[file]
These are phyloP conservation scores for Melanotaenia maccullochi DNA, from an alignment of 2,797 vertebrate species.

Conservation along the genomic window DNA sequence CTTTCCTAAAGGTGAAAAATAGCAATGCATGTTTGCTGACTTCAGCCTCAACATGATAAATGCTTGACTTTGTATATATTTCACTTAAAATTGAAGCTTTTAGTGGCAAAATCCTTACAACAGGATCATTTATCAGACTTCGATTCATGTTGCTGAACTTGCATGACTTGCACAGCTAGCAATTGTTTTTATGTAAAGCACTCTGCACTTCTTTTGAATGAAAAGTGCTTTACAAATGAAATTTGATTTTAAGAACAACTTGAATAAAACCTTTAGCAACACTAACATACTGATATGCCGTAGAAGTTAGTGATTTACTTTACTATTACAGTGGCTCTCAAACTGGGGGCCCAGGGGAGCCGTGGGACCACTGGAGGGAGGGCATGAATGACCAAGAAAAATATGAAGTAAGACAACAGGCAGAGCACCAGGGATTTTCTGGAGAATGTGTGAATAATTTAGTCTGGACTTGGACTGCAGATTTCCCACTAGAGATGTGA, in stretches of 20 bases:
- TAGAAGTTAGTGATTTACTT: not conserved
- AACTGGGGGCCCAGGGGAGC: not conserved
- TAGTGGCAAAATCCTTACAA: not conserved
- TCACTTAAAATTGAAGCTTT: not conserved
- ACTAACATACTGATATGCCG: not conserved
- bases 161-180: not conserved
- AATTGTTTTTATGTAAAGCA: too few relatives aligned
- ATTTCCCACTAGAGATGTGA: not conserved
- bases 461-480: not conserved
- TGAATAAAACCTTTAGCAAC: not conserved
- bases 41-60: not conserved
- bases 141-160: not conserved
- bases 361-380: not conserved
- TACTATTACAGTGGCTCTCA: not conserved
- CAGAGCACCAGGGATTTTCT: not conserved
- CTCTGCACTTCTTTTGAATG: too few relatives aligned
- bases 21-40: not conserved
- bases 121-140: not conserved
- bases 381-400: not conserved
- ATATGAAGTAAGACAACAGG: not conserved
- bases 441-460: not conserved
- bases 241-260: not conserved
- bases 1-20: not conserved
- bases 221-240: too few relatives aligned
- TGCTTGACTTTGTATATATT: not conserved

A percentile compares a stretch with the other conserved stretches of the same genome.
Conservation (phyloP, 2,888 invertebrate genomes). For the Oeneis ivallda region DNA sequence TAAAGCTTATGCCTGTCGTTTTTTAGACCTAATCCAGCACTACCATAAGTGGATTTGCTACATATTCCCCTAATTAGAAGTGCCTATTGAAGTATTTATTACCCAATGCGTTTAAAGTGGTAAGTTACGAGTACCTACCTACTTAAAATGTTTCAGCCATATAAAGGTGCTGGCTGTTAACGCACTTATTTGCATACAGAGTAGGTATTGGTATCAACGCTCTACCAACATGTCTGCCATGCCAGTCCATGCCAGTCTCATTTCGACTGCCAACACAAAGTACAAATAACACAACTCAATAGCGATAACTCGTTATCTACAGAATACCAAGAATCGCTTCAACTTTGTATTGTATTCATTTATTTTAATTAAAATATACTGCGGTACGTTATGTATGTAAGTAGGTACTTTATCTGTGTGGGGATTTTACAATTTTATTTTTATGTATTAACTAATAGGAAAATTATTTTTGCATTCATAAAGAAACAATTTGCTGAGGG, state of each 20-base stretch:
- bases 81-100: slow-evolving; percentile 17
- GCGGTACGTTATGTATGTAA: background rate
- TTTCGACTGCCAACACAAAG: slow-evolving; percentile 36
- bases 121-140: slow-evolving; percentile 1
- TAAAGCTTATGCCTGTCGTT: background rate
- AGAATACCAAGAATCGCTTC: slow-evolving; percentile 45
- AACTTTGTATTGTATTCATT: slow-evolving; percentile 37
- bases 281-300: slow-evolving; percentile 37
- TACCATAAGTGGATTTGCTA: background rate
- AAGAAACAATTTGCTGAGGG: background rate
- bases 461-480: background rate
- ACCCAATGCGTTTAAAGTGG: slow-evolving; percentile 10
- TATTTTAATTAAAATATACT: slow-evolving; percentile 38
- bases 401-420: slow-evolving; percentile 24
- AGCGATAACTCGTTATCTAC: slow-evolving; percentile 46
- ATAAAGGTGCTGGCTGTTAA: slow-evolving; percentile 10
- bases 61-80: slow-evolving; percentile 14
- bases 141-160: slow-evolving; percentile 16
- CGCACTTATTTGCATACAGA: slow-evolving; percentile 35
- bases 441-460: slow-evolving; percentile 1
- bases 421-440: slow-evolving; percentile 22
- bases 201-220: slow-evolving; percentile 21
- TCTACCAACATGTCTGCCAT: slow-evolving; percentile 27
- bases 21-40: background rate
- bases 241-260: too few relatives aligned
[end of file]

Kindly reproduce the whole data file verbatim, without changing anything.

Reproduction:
These are phyloP conservation scores for Melanotaenia maccullochi DNA, from an alignment of 2,797 vertebrate species.

Conservation along the genomic window DNA sequence CTTTCCTAAAGGTGAAAAATAGCAATGCATGTTTGCTGACTTCAGCCTCAACATGATAAATGCTTGACTTTGTATATATTTCACTTAAAATTGAAGCTTTTAGTGGCAAAATCCTTACAACAGGATCATTTATCAGACTTCGATTCATGTTGCTGAACTTGCATGACTTGCACAGCTAGCAATTGTTTTTATGTAAAGCACTCTGCACTTCTTTTGAATGAAAAGTGCTTTACAAATGAAATTTGATTTTAAGAACAACTTGAATAAAACCTTTAGCAACACTAACATACTGATATGCCGTAGAAGTTAGTGATTTACTTTACTATTACAGTGGCTCTCAAACTGGGGGCCCAGGGGAGCCGTGGGACCACTGGAGGGAGGGCATGAATGACCAAGAAAAATATGAAGTAAGACAACAGGCAGAGCACCAGGGATTTTCTGGAGAATGTGTGAATAATTTAGTCTGGACTTGGACTGCAGATTTCCCACTAGAGATGTGA, in stretches of 20 bases:
- TAGAAGTTAGTGATTTACTT: not conserved
- AACTGGGGGCCCAGGGGAGC: not conserved
- TAGTGGCAAAATCCTTACAA: not conserved
- TCACTTAAAATTGAAGCTTT: not conserved
- ACTAACATACTGATATGCCG: not conserved
- bases 161-180: not conserved
- AATTGTTTTTATGTAAAGCA: too few relatives aligned
- ATTTCCCACTAGAGATGTGA: not conserved
- bases 461-480: not conserved
- TGAATAAAACCTTTAGCAAC: not conserved
- bases 41-60: not conserved
- bases 141-160: not conserved
- bases 361-380: not conserved
- TACTATTACAGTGGCTCTCA: not conserved
- CAGAGCACCAGGGATTTTCT: not conserved
- CTCTGCACTTCTTTTGAATG: too few relatives aligned
- bases 21-40: not conserved
- bases 121-140: not conserved
- bases 381-400: not conserved
- ATATGAAGTAAGACAACAGG: not conserved
- bases 441-460: not conserved
- bases 241-260: not conserved
- bases 1-20: not conserved
- bases 221-240: too few relatives aligned
- TGCTTGACTTTGTATATATT: not conserved

A percentile compares a stretch with the other conserved stretches of the same genome.
Conservation (phyloP, 2,888 invertebrate genomes). For the Oeneis ivallda region DNA sequence TAAAGCTTATGCCTGTCGTTTTTTAGACCTAATCCAGCACTACCATAAGTGGATTTGCTACATATTCCCCTAATTAGAAGTGCCTATTGAAGTATTTATTACCCAATGCGTTTAAAGTGGTAAGTTACGAGTACCTACCTACTTAAAATGTTTCAGCCATATAAAGGTGCTGGCTGTTAACGCACTTATTTGCATACAGAGTAGGTATTGGTATCAACGCTCTACCAACATGTCTGCCATGCCAGTCCATGCCAGTCTCATTTCGACTGCCAACACAAAGTACAAATAACACAACTCAATAGCGATAACTCGTTATCTACAGAATACCAAGAATCGCTTCAACTTTGTATTGTATTCATTTATTTTAATTAAAATATACTGCGGTACGTTATGTATGTAAGTAGGTACTTTATCTGTGTGGGGATTTTACAATTTTATTTTTATGTATTAACTAATAGGAAAATTATTTTTGCATTCATAAAGAAACAATTTGCTGAGGG, state of each 20-base stretch:
- bases 81-100: slow-evolving; percentile 17
- GCGGTACGTTATGTATGTAA: background rate
- TTTCGACTGCCAACACAAAG: slow-evolving; percentile 36
- bases 121-140: slow-evolving; percentile 1
- TAAAGCTTATGCCTGTCGTT: background rate
- AGAATACCAAGAATCGCTTC: slow-evolving; percentile 45
- AACTTTGTATTGTATTCATT: slow-evolving; percentile 37
- bases 281-300: slow-evolving; percentile 37
- TACCATAAGTGGATTTGCTA: background rate
- AAGAAACAATTTGCTGAGGG: background rate
- bases 461-480: background rate
- ACCCAATGCGTTTAAAGTGG: slow-evolving; percentile 10
- TATTTTAATTAAAATATACT: slow-evolving; percentile 38
- bases 401-420: slow-evolving; percentile 24
- AGCGATAACTCGTTATCTAC: slow-evolving; percentile 46
- ATAAAGGTGCTGGCTGTTAA: slow-evolving; percentile 10
- bases 61-80: slow-evolving; percentile 14
- bases 141-160: slow-evolving; percentile 16
- CGCACTTATTTGCATACAGA: slow-evolving; percentile 35
- bases 441-460: slow-evolving; percentile 1
- bases 421-440: slow-evolving; percentile 22
- bases 201-220: slow-evolving; percentile 21
- TCTACCAACATGTCTGCCAT: slow-evolving; percentile 27
- bases 21-40: background rate
- bases 241-260: too few relatives aligned